Tag Archives Hilbre


BETWEEN RIVERS is a quarterly series edited by Alan Horne. It is focused on the area bounded by the rivers Alyn, Dee and Gowy, on the border between England and Wales in Flintshire and Cheshire. You can read about the background to Between Rivers in the Introduction.

For our February 2024 issue Between Rivers features the work of the prolific author Gladys Mary Coles, who has not only published ten volumes of her own poetry, together with a novel, but has also edited thirty anthologies of poetry and prose, and produced volumes combining poetry with visual arts, while teaching Creative Writing at Liverpool University. Her writing has won many prizes. Born in Liverpool and with a longstanding connection to Ruthin in Denbighshire, she writes with an international scope but often with a close attention to the local: Liverpool, the Wirral and the Dee estuary, north-east Wales and the Clwydian hills. In addition to all this, she has a profound engagement with the early 20th Century novelist Mary Webb, author of Precious Bane: Coles’ Flower of Light was the first major biography of Webb, and she has published two further books about the novelist, edited a selection of her poems, and is President of the Mary Webb Society.  Webb’s vivid feeling for the natural world in her Shropshire home plainly resonates with Coles’ own work.  Of which there will be more: in preparation is a further volume of poetry and a book about Webb’s Shropshire.

One way into Coles’ earlier poetry might be through the volume of new and selected verse published by Duckworth as Leafburners in 1986. This includes the poem On Offa’s Dyke, about the eighth century structure which marked the boundary between Mercia and the Welsh kingdoms. Originally published in the 1984 collection Stoat, in Winter, the poem was used in the reopening of the Offa’s Dyke Centre following the recent pandemic. One of the ideas behind Between Rivers is that complexities of border and identity can be found right here, at the heart of the United Kingdom. So, one of the characters in Clay, Coles’ novel of the First World War, announces himself as the Irish invader of a Liverpool street built, named and inhabited by the Welsh. In addition, Coles observes in her biography Mary Webb that, for Webb, “the Border Country that merges into the Beyond” is also a border country of the mind and spirit. On Offa’s Dyke traverses these territories.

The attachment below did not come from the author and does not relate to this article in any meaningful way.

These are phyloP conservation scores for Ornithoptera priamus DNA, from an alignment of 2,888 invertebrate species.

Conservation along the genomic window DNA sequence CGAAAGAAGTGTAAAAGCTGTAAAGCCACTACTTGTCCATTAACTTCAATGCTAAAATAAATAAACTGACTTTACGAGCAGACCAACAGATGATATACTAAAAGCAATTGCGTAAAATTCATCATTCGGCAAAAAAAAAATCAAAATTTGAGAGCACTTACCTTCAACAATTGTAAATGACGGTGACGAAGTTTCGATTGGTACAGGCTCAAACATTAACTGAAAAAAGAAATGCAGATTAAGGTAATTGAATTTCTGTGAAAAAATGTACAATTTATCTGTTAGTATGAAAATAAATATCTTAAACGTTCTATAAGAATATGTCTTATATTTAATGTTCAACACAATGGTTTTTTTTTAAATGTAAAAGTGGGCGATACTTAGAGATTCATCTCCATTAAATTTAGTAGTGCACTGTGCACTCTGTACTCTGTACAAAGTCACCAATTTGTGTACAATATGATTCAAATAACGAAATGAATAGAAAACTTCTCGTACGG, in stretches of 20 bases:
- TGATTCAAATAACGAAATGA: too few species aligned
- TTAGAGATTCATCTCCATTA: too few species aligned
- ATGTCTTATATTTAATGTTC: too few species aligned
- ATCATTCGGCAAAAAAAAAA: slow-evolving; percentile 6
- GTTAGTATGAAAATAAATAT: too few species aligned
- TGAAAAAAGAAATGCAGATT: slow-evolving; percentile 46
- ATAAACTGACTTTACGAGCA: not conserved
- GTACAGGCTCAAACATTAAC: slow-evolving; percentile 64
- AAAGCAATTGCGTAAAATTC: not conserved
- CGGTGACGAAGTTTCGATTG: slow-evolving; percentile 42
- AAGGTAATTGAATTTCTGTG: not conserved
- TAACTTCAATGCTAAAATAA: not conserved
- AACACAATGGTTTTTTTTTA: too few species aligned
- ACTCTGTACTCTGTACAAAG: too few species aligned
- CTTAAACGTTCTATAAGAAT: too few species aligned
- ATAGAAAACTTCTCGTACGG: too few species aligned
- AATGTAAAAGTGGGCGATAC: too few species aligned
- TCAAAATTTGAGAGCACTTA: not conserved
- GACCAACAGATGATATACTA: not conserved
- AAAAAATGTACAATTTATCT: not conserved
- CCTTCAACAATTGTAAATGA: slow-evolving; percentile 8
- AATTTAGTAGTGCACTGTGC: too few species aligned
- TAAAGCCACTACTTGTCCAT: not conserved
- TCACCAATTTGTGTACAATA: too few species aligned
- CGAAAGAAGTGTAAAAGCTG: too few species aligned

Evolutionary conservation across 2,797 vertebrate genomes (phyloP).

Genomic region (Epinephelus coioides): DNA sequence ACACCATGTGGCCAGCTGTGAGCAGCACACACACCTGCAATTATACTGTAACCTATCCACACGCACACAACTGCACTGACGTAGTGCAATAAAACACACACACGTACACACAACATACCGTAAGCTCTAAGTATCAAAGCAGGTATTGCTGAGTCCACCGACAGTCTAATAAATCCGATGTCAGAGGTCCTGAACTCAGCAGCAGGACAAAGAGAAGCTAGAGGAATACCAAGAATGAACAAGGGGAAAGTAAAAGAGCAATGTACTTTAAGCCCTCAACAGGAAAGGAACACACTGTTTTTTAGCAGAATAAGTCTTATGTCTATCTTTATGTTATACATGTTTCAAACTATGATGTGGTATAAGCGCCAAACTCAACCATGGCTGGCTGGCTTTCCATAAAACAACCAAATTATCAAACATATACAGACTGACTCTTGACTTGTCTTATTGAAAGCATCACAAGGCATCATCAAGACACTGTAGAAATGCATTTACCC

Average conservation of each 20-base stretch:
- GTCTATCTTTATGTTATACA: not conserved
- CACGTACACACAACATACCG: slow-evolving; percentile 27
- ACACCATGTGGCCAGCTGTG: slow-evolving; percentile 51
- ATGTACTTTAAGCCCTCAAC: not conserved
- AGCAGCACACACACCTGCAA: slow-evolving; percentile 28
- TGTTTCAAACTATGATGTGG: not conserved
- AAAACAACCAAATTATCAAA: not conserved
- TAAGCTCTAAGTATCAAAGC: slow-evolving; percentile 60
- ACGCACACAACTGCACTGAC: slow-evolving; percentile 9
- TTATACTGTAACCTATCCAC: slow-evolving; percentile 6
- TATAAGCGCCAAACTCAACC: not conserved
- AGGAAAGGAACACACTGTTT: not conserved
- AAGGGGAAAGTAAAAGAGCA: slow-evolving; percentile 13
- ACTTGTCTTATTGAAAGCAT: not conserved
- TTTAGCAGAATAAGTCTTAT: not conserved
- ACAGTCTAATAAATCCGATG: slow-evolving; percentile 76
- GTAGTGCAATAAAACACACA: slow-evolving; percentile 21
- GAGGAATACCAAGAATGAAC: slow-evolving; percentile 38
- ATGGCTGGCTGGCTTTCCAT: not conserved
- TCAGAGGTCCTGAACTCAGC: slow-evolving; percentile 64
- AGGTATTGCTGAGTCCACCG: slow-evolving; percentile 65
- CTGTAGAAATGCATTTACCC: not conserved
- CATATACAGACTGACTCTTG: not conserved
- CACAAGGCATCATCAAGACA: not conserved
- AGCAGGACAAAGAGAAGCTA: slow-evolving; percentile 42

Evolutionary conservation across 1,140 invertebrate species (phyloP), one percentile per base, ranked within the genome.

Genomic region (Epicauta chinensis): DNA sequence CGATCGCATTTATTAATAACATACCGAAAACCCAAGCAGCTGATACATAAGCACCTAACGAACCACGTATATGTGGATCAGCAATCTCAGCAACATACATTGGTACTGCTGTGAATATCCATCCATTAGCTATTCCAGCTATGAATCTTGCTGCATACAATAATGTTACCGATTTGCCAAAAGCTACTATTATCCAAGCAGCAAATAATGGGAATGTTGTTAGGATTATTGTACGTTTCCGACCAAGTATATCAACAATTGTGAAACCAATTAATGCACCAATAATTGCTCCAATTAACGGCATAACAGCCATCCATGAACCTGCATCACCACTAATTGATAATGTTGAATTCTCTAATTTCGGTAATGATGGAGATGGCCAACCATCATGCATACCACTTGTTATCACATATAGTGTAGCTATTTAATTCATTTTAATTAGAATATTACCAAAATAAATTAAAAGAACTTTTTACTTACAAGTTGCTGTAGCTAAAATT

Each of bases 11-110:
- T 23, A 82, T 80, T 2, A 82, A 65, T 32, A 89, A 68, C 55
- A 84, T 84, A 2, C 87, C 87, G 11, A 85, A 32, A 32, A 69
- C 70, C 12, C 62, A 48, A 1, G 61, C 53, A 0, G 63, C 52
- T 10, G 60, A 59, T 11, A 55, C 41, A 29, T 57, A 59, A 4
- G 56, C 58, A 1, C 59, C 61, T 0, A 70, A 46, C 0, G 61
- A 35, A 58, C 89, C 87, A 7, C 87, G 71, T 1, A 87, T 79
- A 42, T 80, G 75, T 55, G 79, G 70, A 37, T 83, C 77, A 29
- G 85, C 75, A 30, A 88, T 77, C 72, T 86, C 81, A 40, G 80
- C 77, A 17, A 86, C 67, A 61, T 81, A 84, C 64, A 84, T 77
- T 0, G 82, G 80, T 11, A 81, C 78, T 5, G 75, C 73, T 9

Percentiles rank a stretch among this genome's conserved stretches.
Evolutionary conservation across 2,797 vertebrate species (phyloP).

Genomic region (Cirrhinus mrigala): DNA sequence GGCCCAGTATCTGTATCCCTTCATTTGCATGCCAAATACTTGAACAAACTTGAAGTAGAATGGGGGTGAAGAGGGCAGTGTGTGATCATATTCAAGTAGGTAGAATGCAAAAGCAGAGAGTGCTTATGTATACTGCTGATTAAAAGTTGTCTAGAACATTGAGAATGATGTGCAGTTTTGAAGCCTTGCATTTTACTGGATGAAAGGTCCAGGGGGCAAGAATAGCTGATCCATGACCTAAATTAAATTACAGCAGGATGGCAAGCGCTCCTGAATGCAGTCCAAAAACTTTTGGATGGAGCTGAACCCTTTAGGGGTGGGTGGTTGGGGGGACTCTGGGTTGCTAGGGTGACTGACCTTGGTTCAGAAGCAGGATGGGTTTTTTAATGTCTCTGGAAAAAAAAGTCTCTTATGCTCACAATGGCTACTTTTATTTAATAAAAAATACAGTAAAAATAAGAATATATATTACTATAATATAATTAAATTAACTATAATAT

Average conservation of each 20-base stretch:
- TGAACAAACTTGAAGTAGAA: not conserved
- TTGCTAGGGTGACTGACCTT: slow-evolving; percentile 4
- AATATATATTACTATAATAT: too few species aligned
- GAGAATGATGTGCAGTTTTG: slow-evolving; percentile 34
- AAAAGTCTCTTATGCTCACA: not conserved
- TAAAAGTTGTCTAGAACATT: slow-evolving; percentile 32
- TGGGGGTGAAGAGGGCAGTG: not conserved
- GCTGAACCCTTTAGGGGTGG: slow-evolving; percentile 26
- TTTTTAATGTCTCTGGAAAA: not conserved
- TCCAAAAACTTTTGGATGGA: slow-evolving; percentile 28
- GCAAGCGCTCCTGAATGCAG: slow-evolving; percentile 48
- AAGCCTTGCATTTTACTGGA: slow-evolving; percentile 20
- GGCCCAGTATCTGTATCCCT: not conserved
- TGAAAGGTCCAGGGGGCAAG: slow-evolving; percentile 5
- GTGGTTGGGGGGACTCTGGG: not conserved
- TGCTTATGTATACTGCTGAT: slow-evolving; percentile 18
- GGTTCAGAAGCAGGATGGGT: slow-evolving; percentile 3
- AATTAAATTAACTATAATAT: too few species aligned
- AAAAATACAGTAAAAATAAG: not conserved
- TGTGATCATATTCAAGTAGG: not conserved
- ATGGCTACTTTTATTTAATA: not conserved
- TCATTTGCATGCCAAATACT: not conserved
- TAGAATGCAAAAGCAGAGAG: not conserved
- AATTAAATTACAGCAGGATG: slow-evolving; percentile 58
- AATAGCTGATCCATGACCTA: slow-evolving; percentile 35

On Offa’s Dyke


Once a concept, now returned to concept

except where the mounded soil

hints of activity, toil,

scoopings, bendings, craft

of earthwork unknit by wind-work.


Once a long snake, sinuous over the land,

over hill heights, above cwms:

now it’s disintegrated skin

is ghosted in the ground,

buried in its own earth

yet visible here and there

like the life of Offa, Mercian King.

This, in itself, evidence of him,

hegemony’s power, fear –

the tangible remains.


Their truths the walls of history hold:

Hadrian’s, Jerusalem’s, Berlin’s –

humanity walled in, walled out,

a wall for weeping on, a wall for execution;

and all our inner barriers, divisions

numerous as the species of wild growth

embedded in this dyke –

taken by the only natural army.